Lyle Denniston looks at the only guidance so far from the Supreme Court about a recent slew of same-sex marriage cases – and why some assumptions about the two-sentence order may be premature.
“This year, the United States Supreme Court has granted a stay in a case where the trial court declared a state’s marriage law unconstitutional. See Herbert v. Kitchen…The Supreme Court grants a stay if there is a ‘fair prospect that a majority of the Court will vote to reverse the judgment below’…Thus, as a matter of law, the Supreme Court has already indicated the likelihood that the Supreme Court will ultimately affirm state marriage laws [that ban same-sex unions].
– Excerpt from a legal motion filed in the Arkansas Supreme Court on May 12, seeking a delay of a state judge’s ruling striking down the state’s ban on same-sex marriage. The state Supreme Court granted the request, while it considers an appeal.
“I believe that the Supreme Court, in Herbert v. Kitchen, has virtually instructed courts of appeals to grant stays in the circumstances before us today….The Supreme Court’s two-sentence order…provides a clear message – the Court (without noted dissent) decided that district court injunctions against the application of laws forbidding same-sex unions should be stayed at the request of state authorities pending court of appeals review”
– U.S. Circuit Court Judge Andrew D. Hurwitz of Phoenix, explaining in an opinion on Tuesday why he reluctantly decided that he had no choice but to agree to postpone the opportunity of same-sex couples in Idaho to begin to get married under a federal trial judge’s ruling striking down the state’s ban on such marriages.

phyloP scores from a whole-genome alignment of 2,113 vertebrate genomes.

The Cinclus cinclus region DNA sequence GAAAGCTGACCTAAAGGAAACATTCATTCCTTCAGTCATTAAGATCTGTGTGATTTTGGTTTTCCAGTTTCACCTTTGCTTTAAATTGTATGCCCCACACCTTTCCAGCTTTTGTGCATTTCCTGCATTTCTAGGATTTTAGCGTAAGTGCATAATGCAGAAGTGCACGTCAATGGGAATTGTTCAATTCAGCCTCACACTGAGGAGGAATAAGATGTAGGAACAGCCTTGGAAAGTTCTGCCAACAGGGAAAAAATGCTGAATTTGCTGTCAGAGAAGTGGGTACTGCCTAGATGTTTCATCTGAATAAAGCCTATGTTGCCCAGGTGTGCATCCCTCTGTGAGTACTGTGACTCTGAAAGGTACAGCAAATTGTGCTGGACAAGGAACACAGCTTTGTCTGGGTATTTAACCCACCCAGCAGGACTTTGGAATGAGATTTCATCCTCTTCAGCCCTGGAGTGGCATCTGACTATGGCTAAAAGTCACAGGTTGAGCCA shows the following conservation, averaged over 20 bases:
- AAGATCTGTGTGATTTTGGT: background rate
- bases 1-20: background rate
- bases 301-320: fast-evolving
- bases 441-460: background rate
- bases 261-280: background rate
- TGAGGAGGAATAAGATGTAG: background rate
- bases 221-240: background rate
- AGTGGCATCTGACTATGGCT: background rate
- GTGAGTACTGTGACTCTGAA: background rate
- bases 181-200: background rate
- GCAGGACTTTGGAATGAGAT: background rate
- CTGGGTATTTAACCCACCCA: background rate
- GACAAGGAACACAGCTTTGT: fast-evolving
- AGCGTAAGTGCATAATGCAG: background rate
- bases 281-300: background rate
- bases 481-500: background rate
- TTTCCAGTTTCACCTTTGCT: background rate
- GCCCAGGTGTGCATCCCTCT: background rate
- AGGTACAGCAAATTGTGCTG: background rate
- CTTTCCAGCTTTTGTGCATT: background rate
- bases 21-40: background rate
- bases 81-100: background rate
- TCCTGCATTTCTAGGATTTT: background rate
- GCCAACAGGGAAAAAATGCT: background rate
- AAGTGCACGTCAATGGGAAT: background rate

WE CHECKED THE CONSTITUTION, AND…
The Supreme Court has assigned itself the task of being “supreme in the exposition of the law of the Constitution,” and it said that dominant role is “a permanent and indispensable feature of our constitutional system.” That’s the way it put it in a 1958 opinion in a major school desegregation case from Little Rock, Ark., Cooper v. Aaron. But what happens if the Justices take an action, and don’t explain themselves fully? Since it is a court of law, and not the Delphic Oracle, people are not supposed to have to guess at what its rulings mean.
But, for months now, judges and lawyers across the nation have been trying to figure out the significance of a simple order that the Justices issued on January 6, in a Utah same-sex marriage case. And the meaning of that order has become very significant for thousands of same-sex couples, who have won a right to get married in court after court, and yet are usually not able to take advantage of that right. Similarly, judges and lawyers are kept in a state of continuing uncertainty about when clerks’ offices can open to begin issuing marriage licenses, and about what happens to same-sex marriages that do occur when a brief moment of opportunity opened for that – as it did in Utah last winter.
It will be months before the same-sex marriage issue reaches the Justices, and until that happens, no one can be sure how the constitutional issue will be decided when the court takes on the chore of resolving it. Since its ruling last June striking own parts of the federal Defense of Marriage Act (U.S. v. Windsor), which provided what has turned out to be a clear opening for judge after judge to strike down states’ same-sex marriage bans, the court has had only one thing to say. That was its January 6, two-sentence order in Herbert v. Kitchen, which did one thing for certain: it temporarily stopped same-sex marriages in Utah (but not before 1,300 same-sex couples got married).